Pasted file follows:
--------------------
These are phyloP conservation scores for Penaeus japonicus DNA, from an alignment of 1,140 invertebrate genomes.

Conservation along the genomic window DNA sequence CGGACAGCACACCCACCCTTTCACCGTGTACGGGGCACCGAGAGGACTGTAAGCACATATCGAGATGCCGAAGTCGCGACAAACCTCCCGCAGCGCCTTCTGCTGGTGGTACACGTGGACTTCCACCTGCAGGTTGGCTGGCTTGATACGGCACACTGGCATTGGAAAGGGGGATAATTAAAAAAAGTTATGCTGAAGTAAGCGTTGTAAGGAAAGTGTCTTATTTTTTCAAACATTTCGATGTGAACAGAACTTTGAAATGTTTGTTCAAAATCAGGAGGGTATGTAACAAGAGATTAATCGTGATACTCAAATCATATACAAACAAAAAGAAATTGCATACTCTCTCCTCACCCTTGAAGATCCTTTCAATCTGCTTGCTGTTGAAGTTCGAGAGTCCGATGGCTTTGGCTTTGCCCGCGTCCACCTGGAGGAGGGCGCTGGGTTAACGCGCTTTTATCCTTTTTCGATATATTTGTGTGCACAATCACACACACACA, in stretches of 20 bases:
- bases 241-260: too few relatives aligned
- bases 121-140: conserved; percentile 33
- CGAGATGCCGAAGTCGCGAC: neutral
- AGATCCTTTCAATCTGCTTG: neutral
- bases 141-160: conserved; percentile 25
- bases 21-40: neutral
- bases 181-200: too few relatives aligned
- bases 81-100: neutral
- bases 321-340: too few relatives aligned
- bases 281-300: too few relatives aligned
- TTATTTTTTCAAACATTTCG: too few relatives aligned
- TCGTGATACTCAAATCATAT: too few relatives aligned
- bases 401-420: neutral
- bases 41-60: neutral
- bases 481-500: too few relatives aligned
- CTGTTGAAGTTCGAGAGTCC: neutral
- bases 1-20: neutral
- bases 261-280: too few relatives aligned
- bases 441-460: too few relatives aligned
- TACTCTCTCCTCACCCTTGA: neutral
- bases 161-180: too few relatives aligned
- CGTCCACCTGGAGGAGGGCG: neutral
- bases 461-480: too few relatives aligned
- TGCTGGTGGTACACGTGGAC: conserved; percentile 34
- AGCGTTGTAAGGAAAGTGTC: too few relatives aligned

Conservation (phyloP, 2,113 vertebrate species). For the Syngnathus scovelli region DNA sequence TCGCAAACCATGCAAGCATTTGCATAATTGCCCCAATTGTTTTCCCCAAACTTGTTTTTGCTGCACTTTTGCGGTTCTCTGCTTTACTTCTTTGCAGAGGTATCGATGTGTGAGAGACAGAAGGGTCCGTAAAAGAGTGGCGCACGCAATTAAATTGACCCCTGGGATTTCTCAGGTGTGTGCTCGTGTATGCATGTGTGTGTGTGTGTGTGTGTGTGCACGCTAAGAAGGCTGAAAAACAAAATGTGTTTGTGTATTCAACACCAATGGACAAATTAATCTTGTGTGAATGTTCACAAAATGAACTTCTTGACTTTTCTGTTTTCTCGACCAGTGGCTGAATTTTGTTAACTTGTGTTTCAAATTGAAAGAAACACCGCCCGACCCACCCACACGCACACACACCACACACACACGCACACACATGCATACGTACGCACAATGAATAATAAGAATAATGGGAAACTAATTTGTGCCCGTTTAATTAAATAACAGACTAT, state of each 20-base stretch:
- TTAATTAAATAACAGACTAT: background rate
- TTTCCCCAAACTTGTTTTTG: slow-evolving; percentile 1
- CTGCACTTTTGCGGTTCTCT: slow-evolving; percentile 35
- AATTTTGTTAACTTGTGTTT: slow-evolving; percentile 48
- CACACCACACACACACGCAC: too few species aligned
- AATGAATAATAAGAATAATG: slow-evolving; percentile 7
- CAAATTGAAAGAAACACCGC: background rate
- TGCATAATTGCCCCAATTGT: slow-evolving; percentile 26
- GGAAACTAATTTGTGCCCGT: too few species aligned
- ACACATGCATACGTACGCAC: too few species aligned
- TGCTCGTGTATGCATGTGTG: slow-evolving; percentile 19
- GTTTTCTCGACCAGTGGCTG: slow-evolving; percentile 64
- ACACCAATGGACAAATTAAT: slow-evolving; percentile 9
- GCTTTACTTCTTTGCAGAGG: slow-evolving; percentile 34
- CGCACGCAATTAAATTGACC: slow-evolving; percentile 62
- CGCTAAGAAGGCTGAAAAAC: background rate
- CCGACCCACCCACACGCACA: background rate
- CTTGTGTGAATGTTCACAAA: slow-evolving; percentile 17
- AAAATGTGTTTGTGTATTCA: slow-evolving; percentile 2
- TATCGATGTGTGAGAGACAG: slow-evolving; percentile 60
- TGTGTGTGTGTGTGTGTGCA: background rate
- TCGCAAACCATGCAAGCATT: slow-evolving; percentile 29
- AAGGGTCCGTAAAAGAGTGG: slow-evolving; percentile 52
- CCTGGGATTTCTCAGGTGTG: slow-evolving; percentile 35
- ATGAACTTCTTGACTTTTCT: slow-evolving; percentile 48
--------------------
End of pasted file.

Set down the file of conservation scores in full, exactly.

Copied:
These are phyloP conservation scores for Penaeus japonicus DNA, from an alignment of 1,140 invertebrate genomes.

Conservation along the genomic window DNA sequence CGGACAGCACACCCACCCTTTCACCGTGTACGGGGCACCGAGAGGACTGTAAGCACATATCGAGATGCCGAAGTCGCGACAAACCTCCCGCAGCGCCTTCTGCTGGTGGTACACGTGGACTTCCACCTGCAGGTTGGCTGGCTTGATACGGCACACTGGCATTGGAAAGGGGGATAATTAAAAAAAGTTATGCTGAAGTAAGCGTTGTAAGGAAAGTGTCTTATTTTTTCAAACATTTCGATGTGAACAGAACTTTGAAATGTTTGTTCAAAATCAGGAGGGTATGTAACAAGAGATTAATCGTGATACTCAAATCATATACAAACAAAAAGAAATTGCATACTCTCTCCTCACCCTTGAAGATCCTTTCAATCTGCTTGCTGTTGAAGTTCGAGAGTCCGATGGCTTTGGCTTTGCCCGCGTCCACCTGGAGGAGGGCGCTGGGTTAACGCGCTTTTATCCTTTTTCGATATATTTGTGTGCACAATCACACACACACA, in stretches of 20 bases:
- bases 241-260: too few relatives aligned
- bases 121-140: conserved; percentile 33
- CGAGATGCCGAAGTCGCGAC: neutral
- AGATCCTTTCAATCTGCTTG: neutral
- bases 141-160: conserved; percentile 25
- bases 21-40: neutral
- bases 181-200: too few relatives aligned
- bases 81-100: neutral
- bases 321-340: too few relatives aligned
- bases 281-300: too few relatives aligned
- TTATTTTTTCAAACATTTCG: too few relatives aligned
- TCGTGATACTCAAATCATAT: too few relatives aligned
- bases 401-420: neutral
- bases 41-60: neutral
- bases 481-500: too few relatives aligned
- CTGTTGAAGTTCGAGAGTCC: neutral
- bases 1-20: neutral
- bases 261-280: too few relatives aligned
- bases 441-460: too few relatives aligned
- TACTCTCTCCTCACCCTTGA: neutral
- bases 161-180: too few relatives aligned
- CGTCCACCTGGAGGAGGGCG: neutral
- bases 461-480: too few relatives aligned
- TGCTGGTGGTACACGTGGAC: conserved; percentile 34
- AGCGTTGTAAGGAAAGTGTC: too few relatives aligned

Conservation (phyloP, 2,113 vertebrate species). For the Syngnathus scovelli region DNA sequence TCGCAAACCATGCAAGCATTTGCATAATTGCCCCAATTGTTTTCCCCAAACTTGTTTTTGCTGCACTTTTGCGGTTCTCTGCTTTACTTCTTTGCAGAGGTATCGATGTGTGAGAGACAGAAGGGTCCGTAAAAGAGTGGCGCACGCAATTAAATTGACCCCTGGGATTTCTCAGGTGTGTGCTCGTGTATGCATGTGTGTGTGTGTGTGTGTGTGTGCACGCTAAGAAGGCTGAAAAACAAAATGTGTTTGTGTATTCAACACCAATGGACAAATTAATCTTGTGTGAATGTTCACAAAATGAACTTCTTGACTTTTCTGTTTTCTCGACCAGTGGCTGAATTTTGTTAACTTGTGTTTCAAATTGAAAGAAACACCGCCCGACCCACCCACACGCACACACACCACACACACACGCACACACATGCATACGTACGCACAATGAATAATAAGAATAATGGGAAACTAATTTGTGCCCGTTTAATTAAATAACAGACTAT, state of each 20-base stretch:
- TTAATTAAATAACAGACTAT: background rate
- TTTCCCCAAACTTGTTTTTG: slow-evolving; percentile 1
- CTGCACTTTTGCGGTTCTCT: slow-evolving; percentile 35
- AATTTTGTTAACTTGTGTTT: slow-evolving; percentile 48
- CACACCACACACACACGCAC: too few species aligned
- AATGAATAATAAGAATAATG: slow-evolving; percentile 7
- CAAATTGAAAGAAACACCGC: background rate
- TGCATAATTGCCCCAATTGT: slow-evolving; percentile 26
- GGAAACTAATTTGTGCCCGT: too few species aligned
- ACACATGCATACGTACGCAC: too few species aligned
- TGCTCGTGTATGCATGTGTG: slow-evolving; percentile 19
- GTTTTCTCGACCAGTGGCTG: slow-evolving; percentile 64
- ACACCAATGGACAAATTAAT: slow-evolving; percentile 9
- GCTTTACTTCTTTGCAGAGG: slow-evolving; percentile 34
- CGCACGCAATTAAATTGACC: slow-evolving; percentile 62
- CGCTAAGAAGGCTGAAAAAC: background rate
- CCGACCCACCCACACGCACA: background rate
- CTTGTGTGAATGTTCACAAA: slow-evolving; percentile 17
- AAAATGTGTTTGTGTATTCA: slow-evolving; percentile 2
- TATCGATGTGTGAGAGACAG: slow-evolving; percentile 60
- TGTGTGTGTGTGTGTGTGCA: background rate
- TCGCAAACCATGCAAGCATT: slow-evolving; percentile 29
- AAGGGTCCGTAAAAGAGTGG: slow-evolving; percentile 52
- CCTGGGATTTCTCAGGTGTG: slow-evolving; percentile 35
- ATGAACTTCTTGACTTTTCT: slow-evolving; percentile 48